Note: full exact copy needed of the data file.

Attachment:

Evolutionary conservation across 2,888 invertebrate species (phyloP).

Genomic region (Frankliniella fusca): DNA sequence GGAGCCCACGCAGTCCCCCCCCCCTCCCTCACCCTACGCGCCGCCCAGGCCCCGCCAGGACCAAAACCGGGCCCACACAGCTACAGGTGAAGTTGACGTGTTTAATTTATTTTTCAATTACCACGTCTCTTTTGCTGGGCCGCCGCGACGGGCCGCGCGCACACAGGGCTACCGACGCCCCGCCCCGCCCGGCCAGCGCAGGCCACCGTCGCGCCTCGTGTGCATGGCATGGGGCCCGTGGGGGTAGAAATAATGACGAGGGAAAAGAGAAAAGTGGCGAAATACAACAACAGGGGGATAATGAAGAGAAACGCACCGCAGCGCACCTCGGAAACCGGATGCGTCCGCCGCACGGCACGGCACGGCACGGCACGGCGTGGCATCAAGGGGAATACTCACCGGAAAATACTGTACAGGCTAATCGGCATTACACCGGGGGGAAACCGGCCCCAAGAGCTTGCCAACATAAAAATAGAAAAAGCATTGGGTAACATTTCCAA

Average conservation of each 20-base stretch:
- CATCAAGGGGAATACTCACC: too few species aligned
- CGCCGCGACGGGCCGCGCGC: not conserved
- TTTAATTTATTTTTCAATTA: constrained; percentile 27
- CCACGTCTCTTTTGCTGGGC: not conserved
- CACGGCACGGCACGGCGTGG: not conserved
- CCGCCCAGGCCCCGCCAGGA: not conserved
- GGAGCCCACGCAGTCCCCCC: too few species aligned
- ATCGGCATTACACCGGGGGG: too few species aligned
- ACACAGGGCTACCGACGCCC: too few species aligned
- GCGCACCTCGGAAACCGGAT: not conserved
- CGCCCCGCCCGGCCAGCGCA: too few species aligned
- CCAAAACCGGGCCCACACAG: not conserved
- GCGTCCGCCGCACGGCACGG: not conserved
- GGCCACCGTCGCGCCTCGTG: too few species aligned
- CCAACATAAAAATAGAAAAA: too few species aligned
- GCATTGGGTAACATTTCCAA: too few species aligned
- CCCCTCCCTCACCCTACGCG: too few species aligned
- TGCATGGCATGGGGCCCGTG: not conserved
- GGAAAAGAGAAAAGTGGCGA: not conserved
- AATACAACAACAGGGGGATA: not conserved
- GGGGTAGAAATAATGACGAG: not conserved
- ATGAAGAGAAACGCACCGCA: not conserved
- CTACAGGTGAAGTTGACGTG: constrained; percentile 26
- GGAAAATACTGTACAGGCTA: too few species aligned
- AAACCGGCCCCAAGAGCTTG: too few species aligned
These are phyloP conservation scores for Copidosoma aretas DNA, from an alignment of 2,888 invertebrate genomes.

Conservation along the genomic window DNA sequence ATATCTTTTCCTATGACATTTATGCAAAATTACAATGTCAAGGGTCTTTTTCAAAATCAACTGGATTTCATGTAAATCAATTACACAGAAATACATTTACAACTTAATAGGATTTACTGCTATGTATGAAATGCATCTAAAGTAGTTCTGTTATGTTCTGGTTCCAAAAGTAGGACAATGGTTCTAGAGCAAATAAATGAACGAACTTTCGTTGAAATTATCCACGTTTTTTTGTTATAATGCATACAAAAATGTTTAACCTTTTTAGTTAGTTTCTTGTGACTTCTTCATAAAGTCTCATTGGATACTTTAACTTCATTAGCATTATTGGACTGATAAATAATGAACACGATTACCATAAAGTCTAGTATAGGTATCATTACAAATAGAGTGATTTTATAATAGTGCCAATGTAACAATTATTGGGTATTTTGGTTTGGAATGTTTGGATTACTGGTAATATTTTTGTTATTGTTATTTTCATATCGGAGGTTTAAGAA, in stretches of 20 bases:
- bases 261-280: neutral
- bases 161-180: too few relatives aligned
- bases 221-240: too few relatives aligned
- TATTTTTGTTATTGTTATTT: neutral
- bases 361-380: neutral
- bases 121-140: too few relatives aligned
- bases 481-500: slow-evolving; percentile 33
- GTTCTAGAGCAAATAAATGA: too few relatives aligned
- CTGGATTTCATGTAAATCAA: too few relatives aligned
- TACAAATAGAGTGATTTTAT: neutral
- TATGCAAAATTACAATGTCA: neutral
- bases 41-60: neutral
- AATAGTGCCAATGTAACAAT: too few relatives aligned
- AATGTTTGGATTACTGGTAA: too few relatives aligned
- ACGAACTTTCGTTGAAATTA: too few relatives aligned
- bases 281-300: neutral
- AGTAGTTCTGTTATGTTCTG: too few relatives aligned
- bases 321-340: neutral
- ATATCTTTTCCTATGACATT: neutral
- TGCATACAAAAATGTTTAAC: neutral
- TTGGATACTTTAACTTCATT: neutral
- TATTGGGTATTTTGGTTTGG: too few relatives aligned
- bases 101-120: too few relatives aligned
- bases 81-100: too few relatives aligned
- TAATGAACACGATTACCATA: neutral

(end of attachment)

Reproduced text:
Evolutionary conservation across 2,888 invertebrate species (phyloP).

Genomic region (Frankliniella fusca): DNA sequence GGAGCCCACGCAGTCCCCCCCCCCTCCCTCACCCTACGCGCCGCCCAGGCCCCGCCAGGACCAAAACCGGGCCCACACAGCTACAGGTGAAGTTGACGTGTTTAATTTATTTTTCAATTACCACGTCTCTTTTGCTGGGCCGCCGCGACGGGCCGCGCGCACACAGGGCTACCGACGCCCCGCCCCGCCCGGCCAGCGCAGGCCACCGTCGCGCCTCGTGTGCATGGCATGGGGCCCGTGGGGGTAGAAATAATGACGAGGGAAAAGAGAAAAGTGGCGAAATACAACAACAGGGGGATAATGAAGAGAAACGCACCGCAGCGCACCTCGGAAACCGGATGCGTCCGCCGCACGGCACGGCACGGCACGGCACGGCGTGGCATCAAGGGGAATACTCACCGGAAAATACTGTACAGGCTAATCGGCATTACACCGGGGGGAAACCGGCCCCAAGAGCTTGCCAACATAAAAATAGAAAAAGCATTGGGTAACATTTCCAA

Average conservation of each 20-base stretch:
- CATCAAGGGGAATACTCACC: too few species aligned
- CGCCGCGACGGGCCGCGCGC: not conserved
- TTTAATTTATTTTTCAATTA: constrained; percentile 27
- CCACGTCTCTTTTGCTGGGC: not conserved
- CACGGCACGGCACGGCGTGG: not conserved
- CCGCCCAGGCCCCGCCAGGA: not conserved
- GGAGCCCACGCAGTCCCCCC: too few species aligned
- ATCGGCATTACACCGGGGGG: too few species aligned
- ACACAGGGCTACCGACGCCC: too few species aligned
- GCGCACCTCGGAAACCGGAT: not conserved
- CGCCCCGCCCGGCCAGCGCA: too few species aligned
- CCAAAACCGGGCCCACACAG: not conserved
- GCGTCCGCCGCACGGCACGG: not conserved
- GGCCACCGTCGCGCCTCGTG: too few species aligned
- CCAACATAAAAATAGAAAAA: too few species aligned
- GCATTGGGTAACATTTCCAA: too few species aligned
- CCCCTCCCTCACCCTACGCG: too few species aligned
- TGCATGGCATGGGGCCCGTG: not conserved
- GGAAAAGAGAAAAGTGGCGA: not conserved
- AATACAACAACAGGGGGATA: not conserved
- GGGGTAGAAATAATGACGAG: not conserved
- ATGAAGAGAAACGCACCGCA: not conserved
- CTACAGGTGAAGTTGACGTG: constrained; percentile 26
- GGAAAATACTGTACAGGCTA: too few species aligned
- AAACCGGCCCCAAGAGCTTG: too few species aligned
These are phyloP conservation scores for Copidosoma aretas DNA, from an alignment of 2,888 invertebrate genomes.

Conservation along the genomic window DNA sequence ATATCTTTTCCTATGACATTTATGCAAAATTACAATGTCAAGGGTCTTTTTCAAAATCAACTGGATTTCATGTAAATCAATTACACAGAAATACATTTACAACTTAATAGGATTTACTGCTATGTATGAAATGCATCTAAAGTAGTTCTGTTATGTTCTGGTTCCAAAAGTAGGACAATGGTTCTAGAGCAAATAAATGAACGAACTTTCGTTGAAATTATCCACGTTTTTTTGTTATAATGCATACAAAAATGTTTAACCTTTTTAGTTAGTTTCTTGTGACTTCTTCATAAAGTCTCATTGGATACTTTAACTTCATTAGCATTATTGGACTGATAAATAATGAACACGATTACCATAAAGTCTAGTATAGGTATCATTACAAATAGAGTGATTTTATAATAGTGCCAATGTAACAATTATTGGGTATTTTGGTTTGGAATGTTTGGATTACTGGTAATATTTTTGTTATTGTTATTTTCATATCGGAGGTTTAAGAA, in stretches of 20 bases:
- bases 261-280: neutral
- bases 161-180: too few relatives aligned
- bases 221-240: too few relatives aligned
- TATTTTTGTTATTGTTATTT: neutral
- bases 361-380: neutral
- bases 121-140: too few relatives aligned
- bases 481-500: slow-evolving; percentile 33
- GTTCTAGAGCAAATAAATGA: too few relatives aligned
- CTGGATTTCATGTAAATCAA: too few relatives aligned
- TACAAATAGAGTGATTTTAT: neutral
- TATGCAAAATTACAATGTCA: neutral
- bases 41-60: neutral
- AATAGTGCCAATGTAACAAT: too few relatives aligned
- AATGTTTGGATTACTGGTAA: too few relatives aligned
- ACGAACTTTCGTTGAAATTA: too few relatives aligned
- bases 281-300: neutral
- AGTAGTTCTGTTATGTTCTG: too few relatives aligned
- bases 321-340: neutral
- ATATCTTTTCCTATGACATT: neutral
- TGCATACAAAAATGTTTAAC: neutral
- TTGGATACTTTAACTTCATT: neutral
- TATTGGGTATTTTGGTTTGG: too few relatives aligned
- bases 101-120: too few relatives aligned
- bases 81-100: too few relatives aligned
- TAATGAACACGATTACCATA: neutral